Noise happens. Whether in healthcare, education, or residential housing, acoustics play an important role in nearly every sector of the market. As a designer, it’s important to understand the different types of building noises and the options for mitigation. Want the short version? While it’s true ceilings and wall treatments are surfaces with the greatest opportunity for sound absorption, flooring can play a positive role in sound blocking. Here’s what you need to know.
The sounds you hear inside a building are transmitted to you in two ways: airborne (Sound Transmission Class, STC) or structure borne (Impact Insulation Class, IIC). The sound of someone speaking is an example of airborne transmission, while footsteps or rolling carts that directly impact the structure can create structure borne sound. They’re not exclusive, as certain scenarios can include both types of transmissions. When you hear a piece of equipment operating, the sound can be a result of airborne sound waves combined with direct impact vibrations transmitted through the building itself.
Metrics and standards have been created to assess various acoustic characteristics of building components to ensure classrooms are not too loud, workers are not exposed to too much noise, and privacy is maintained in healthcare spaces.
For example, ASTM E90 is a leading standard when it comes to measuring noise between floors and ASTM E492 measures IIC of a specific floor and ceiling assembly. U.S. Building Codes require a minimum rating of 50 STC and 50 IIC when tested in accordance with these standard for all buildings with a residential (Group R) occupancy classification. Group R includes any facility where occupants sleep, including hotels, dormitories, and hospitals, and the code ensures that these buildings foster a comfortable and enjoyable environment. Test results will be dependent on the type of substructure, thickness of the concrete slab, the type of flooring used, and any insulating material.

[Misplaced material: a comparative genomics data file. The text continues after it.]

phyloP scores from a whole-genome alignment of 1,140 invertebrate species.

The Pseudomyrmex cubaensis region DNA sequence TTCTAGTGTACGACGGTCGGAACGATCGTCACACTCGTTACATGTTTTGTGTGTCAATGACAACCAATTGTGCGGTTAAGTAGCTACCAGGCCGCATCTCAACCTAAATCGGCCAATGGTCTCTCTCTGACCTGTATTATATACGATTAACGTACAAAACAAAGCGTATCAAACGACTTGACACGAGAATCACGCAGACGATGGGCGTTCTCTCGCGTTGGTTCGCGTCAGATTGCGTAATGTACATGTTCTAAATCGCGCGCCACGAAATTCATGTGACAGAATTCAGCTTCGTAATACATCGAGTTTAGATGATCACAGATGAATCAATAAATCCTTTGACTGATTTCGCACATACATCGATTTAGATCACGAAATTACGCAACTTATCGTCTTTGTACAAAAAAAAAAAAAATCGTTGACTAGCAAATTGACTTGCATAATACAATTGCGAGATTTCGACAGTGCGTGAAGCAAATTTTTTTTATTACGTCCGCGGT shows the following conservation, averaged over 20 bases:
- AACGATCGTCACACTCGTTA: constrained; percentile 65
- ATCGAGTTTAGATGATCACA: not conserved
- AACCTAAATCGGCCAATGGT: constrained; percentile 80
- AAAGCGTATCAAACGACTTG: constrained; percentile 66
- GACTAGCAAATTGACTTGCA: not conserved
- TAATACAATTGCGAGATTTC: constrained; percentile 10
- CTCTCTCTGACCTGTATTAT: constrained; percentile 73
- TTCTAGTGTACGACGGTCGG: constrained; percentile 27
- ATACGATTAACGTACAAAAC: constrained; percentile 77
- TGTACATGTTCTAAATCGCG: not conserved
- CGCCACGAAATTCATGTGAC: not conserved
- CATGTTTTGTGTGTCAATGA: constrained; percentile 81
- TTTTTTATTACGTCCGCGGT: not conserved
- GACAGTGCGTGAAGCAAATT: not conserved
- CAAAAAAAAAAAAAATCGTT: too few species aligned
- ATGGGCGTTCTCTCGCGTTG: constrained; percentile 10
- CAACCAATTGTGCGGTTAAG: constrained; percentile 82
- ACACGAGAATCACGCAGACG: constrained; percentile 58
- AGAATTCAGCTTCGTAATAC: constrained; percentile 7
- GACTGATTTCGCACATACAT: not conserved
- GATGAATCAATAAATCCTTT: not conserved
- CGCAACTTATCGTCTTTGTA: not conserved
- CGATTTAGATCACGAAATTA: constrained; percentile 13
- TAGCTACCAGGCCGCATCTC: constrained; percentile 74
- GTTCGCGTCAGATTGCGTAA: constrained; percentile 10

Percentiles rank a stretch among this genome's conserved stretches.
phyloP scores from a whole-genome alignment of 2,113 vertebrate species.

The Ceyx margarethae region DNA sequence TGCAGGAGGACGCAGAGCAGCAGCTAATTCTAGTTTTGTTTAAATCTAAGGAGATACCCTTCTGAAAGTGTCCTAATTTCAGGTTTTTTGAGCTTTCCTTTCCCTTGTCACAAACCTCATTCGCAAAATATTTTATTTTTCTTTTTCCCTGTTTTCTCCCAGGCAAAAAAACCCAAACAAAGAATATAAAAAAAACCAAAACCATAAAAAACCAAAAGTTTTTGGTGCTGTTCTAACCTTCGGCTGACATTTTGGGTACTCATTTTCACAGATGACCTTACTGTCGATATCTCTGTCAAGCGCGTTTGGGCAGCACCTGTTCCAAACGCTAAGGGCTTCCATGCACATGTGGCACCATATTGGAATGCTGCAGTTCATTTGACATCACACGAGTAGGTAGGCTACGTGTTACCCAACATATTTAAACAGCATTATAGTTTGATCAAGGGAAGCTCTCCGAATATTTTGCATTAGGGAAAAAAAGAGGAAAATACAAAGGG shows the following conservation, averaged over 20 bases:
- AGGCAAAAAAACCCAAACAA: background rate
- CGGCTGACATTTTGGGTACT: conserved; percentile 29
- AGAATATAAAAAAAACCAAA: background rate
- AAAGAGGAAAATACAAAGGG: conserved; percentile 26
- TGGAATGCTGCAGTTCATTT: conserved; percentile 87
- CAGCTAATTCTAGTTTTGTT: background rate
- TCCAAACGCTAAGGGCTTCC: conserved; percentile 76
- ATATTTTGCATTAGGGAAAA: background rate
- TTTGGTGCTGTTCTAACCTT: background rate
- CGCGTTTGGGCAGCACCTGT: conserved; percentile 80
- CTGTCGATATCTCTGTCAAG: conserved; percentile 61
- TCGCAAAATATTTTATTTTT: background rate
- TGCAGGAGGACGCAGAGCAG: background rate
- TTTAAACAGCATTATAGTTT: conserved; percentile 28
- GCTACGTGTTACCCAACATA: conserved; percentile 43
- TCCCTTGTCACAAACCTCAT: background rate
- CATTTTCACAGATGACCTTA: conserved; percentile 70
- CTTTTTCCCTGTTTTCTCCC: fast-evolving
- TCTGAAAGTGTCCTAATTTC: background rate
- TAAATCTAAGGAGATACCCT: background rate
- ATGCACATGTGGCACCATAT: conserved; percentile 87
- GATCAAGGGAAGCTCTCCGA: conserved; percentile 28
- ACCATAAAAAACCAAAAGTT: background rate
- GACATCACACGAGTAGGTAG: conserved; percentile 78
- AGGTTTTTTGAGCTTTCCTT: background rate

The absorption and transmission of sound energy in a built environment is directly impacted by the type of construction and building materials selected, and this is true for flooring as well. Careful consideration of the acoustic goals for your building spaces is essential prior to making construction and material selections, and flooring can play a positive role in achieving optimum indoor environmental quality for building occupants.
Rigid Core Essentials helps prevent airborne sound (e.g. voice, music) as well as impact noise (e.g. footfall, rolling cart) from being transmitted between building floors. With a Delta IIC of 25, Rigid Core Essentials can block almost as much sound as a 6-inch slab of concrete. For this reason, Rigid Core Essentials can improve sound blocking in spaces where noise transmission reduction is critical — like Multi-Family spaces, and hotels. When tested on a 6-inch slab of concrete, Rigid Core Essentials has an IIC rating of 55, which exceeds building code requirements. Because the Rigid Core structure includes an attached underlayment, there’s no need for an additional underlayment to meet building codes.
What’s the ideal combination for managing acoustics in a healthcare setting? Findings from a study at the Center for Health Design at Palomar Health suggest that a combination of hard flooring and acoustic ceiling tiles may be the most effective approach to absorbing and deadening sounds in healthcare facilities. Rejuvenations Restore can help control sound transmission and surface-generated noise to maintain privacy. Restore offers a Delta IIC of 21. When tested on a 6” slab of concrete, Restore has an IIC rating of 50, which meets building code requirements. It can be heat welded to provide superior aseptic control and is constructed with a comfort base layer to reduce foot and leg fatigue and joint impact for patients and caregivers. It’s an ideal solution that helps you design impactful spaces that improve patient experience and quality of care.
Interested in learning more about acoustics? Download our Flooring and Acoustics White Paper now.